The album was recorded in the band’s hometown of Brookline, New Hampshire with legendary producer and engineer Errol Brown – known for his work with masters like The Paragons, Alton Ellis, and Bob Marley. They recorded the album over ten sixteen hour days in January of 2017 and what was captured is pure, soul shaking goodness straight up to the heavens. The thing I love the most about the jam scene has always been how I am continuously being shown I know nothing about how much music can surprise me. This brought that love to a much more personal place.
I can’t believe how much this album floored me. I love discovering I can still be floored. You can find out more on the band’s website here: https://www.rootsofcreation.com
Presented by Jibberjazz Productions, this year’s musical camping extravaganza will feature 24 musical acts on 3 stages, along with late night jams, kid’s activities, workshops, vendors, parade, plenty of room for camping and more. Festival artists are hand selected from all corners of the USA, and will showcase a variety of musical styles including: Jam, Funk, Bluegrass, Rock & Roll, Blues, Folk, Fusion, Prog, World, Roots, Jazz etc. Presale tickets are available now! Our Some Kind of Jam 17 lineup features bands drawn from 13 different states. Additionally, 14 out of 24 musical acts have never played a Jibberjazz event before. The true spirit of Jibberjazz is alive and well, as we continue on our quest to find the next great sounds that emerge from the abyss.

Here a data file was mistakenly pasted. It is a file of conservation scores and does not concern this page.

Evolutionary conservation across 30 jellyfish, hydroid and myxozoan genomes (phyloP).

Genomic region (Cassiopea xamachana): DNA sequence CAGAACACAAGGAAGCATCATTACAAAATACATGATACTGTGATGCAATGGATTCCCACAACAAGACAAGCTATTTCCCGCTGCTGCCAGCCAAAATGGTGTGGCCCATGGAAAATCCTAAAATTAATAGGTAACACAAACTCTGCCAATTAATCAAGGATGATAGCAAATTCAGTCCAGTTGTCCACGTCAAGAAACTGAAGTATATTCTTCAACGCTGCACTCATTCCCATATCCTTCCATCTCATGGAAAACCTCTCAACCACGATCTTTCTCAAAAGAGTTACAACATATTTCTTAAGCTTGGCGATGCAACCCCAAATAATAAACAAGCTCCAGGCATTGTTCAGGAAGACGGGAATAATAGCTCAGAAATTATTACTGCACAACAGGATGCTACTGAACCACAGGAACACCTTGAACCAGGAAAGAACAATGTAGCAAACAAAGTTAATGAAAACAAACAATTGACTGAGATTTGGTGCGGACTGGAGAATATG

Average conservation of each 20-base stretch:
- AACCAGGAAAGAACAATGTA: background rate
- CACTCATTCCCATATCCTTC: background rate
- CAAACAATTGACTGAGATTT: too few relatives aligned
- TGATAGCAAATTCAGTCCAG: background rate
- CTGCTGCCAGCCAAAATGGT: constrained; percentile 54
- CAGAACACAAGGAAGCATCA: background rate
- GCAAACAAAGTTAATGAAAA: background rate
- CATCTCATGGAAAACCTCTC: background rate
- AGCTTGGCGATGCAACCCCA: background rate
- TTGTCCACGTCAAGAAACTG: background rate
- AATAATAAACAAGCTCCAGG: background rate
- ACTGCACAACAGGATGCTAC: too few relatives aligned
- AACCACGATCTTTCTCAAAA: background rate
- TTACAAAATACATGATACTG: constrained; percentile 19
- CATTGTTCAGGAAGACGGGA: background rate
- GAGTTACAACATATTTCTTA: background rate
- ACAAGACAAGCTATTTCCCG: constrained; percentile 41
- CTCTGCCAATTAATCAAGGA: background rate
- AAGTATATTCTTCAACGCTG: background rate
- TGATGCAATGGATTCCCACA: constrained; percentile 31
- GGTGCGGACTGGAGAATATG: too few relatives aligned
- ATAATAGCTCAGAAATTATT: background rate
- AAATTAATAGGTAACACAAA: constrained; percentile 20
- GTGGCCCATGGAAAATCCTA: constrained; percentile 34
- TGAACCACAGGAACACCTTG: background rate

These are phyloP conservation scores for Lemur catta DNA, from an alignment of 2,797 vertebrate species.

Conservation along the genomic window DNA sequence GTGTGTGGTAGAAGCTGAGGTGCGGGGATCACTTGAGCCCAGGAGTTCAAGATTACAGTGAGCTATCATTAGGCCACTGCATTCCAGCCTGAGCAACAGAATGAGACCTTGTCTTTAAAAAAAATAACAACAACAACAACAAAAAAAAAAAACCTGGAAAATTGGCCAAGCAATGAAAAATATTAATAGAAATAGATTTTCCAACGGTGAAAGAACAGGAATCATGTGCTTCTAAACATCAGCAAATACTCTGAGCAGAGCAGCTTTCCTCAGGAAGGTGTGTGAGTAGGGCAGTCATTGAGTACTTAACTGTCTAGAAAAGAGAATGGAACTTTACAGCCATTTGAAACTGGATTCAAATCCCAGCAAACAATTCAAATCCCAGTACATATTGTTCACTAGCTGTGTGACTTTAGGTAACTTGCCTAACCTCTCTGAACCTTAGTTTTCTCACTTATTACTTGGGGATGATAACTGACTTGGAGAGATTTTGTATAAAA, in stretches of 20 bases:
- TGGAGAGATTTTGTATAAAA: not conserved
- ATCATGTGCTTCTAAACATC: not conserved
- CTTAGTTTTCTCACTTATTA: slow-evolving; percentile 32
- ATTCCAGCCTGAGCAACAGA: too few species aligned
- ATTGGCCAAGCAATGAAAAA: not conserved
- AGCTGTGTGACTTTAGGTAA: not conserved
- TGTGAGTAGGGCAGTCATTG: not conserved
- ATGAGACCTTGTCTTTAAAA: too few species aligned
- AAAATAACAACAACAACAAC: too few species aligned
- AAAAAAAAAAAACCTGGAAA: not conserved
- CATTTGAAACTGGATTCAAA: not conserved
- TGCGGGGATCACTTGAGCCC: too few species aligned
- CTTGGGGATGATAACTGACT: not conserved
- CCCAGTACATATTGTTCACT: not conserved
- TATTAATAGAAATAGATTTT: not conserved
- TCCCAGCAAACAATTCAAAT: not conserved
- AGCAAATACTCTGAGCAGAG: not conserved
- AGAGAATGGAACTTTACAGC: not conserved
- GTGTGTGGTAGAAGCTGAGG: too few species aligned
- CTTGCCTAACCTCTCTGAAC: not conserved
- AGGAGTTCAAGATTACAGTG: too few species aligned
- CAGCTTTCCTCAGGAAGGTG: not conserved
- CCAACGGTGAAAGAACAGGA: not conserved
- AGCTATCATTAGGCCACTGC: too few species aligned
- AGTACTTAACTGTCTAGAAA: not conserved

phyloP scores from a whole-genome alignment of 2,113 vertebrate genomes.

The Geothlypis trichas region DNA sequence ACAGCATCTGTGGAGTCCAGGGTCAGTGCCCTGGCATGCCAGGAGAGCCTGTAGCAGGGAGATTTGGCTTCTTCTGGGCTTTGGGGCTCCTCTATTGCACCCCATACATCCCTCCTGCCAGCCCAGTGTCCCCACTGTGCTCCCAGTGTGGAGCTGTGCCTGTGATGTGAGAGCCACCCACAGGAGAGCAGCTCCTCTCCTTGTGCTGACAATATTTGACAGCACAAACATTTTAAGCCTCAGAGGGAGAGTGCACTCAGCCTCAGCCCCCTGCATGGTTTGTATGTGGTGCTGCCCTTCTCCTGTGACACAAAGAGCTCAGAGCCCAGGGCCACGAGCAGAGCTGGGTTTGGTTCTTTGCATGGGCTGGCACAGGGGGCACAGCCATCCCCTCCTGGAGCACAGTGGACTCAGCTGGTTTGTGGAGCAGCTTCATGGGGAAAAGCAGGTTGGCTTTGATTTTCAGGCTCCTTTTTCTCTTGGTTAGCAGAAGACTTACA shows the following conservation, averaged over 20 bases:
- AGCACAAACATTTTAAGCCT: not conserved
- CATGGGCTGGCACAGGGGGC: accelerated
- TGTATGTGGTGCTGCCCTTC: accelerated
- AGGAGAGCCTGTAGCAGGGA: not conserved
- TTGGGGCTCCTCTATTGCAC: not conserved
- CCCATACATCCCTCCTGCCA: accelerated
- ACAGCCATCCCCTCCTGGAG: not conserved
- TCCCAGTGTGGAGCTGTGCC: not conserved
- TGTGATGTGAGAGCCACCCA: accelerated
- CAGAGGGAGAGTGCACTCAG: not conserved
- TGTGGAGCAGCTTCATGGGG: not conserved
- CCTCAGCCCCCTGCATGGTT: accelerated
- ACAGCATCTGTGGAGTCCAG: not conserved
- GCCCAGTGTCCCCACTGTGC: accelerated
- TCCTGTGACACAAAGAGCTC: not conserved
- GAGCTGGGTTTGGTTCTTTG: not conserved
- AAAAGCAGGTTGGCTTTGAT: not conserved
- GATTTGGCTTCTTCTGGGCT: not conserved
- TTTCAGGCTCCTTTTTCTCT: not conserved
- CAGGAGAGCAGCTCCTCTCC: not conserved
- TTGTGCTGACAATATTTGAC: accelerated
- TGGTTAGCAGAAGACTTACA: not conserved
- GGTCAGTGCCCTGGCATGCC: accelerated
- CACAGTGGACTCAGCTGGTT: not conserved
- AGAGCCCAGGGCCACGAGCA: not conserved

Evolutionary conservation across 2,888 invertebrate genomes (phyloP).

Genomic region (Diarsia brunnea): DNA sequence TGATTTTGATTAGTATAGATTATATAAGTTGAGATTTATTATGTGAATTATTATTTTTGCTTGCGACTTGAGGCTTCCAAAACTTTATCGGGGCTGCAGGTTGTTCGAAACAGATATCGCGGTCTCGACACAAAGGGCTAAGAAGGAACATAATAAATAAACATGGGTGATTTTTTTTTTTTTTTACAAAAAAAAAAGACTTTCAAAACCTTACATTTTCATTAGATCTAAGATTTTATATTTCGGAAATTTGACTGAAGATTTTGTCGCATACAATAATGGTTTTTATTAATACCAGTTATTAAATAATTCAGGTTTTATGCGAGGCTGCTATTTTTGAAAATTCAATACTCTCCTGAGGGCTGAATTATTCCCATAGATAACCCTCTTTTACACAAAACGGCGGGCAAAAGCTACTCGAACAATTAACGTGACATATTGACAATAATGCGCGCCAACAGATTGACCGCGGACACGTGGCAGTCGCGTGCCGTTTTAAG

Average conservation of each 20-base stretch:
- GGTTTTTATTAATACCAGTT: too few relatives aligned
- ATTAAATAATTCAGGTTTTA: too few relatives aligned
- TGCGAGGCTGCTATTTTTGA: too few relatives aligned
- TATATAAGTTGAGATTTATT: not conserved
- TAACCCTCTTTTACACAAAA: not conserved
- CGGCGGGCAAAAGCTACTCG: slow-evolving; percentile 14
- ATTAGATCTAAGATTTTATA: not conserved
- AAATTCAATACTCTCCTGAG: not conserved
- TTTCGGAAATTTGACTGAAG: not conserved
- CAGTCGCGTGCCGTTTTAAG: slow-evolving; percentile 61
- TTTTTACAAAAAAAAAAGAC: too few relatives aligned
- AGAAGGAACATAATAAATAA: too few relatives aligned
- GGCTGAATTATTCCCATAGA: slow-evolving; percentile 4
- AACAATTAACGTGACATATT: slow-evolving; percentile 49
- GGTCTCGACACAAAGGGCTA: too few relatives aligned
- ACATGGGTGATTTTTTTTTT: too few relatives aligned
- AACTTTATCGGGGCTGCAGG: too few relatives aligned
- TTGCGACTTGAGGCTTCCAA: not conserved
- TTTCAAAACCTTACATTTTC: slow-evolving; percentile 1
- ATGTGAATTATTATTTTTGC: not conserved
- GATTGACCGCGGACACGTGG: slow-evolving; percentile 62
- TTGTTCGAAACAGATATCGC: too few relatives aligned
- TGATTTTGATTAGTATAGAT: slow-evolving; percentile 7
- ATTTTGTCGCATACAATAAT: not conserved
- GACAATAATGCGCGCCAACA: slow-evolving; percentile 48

Going back almost 20 years, Jibberjazz has produced over 50 music & camping festivals, including the annual Some Kind of Jam and Meeting of the Minds – as well as Madsummer Meltdown and Boogie In The Bungalow and many other music-related events. These gatherings have featured national and regional, original acts ranging in funk, jam, bluegrass, psychedelic, jazz, blues, folk, reggae, rock & roll, singer-songwriter, and many more musical styles too numerous to list. All Jibberjazz events are 100% self-produced, with no corporate ties or sponsorships, as we remain a fiercely independent grassroots organization.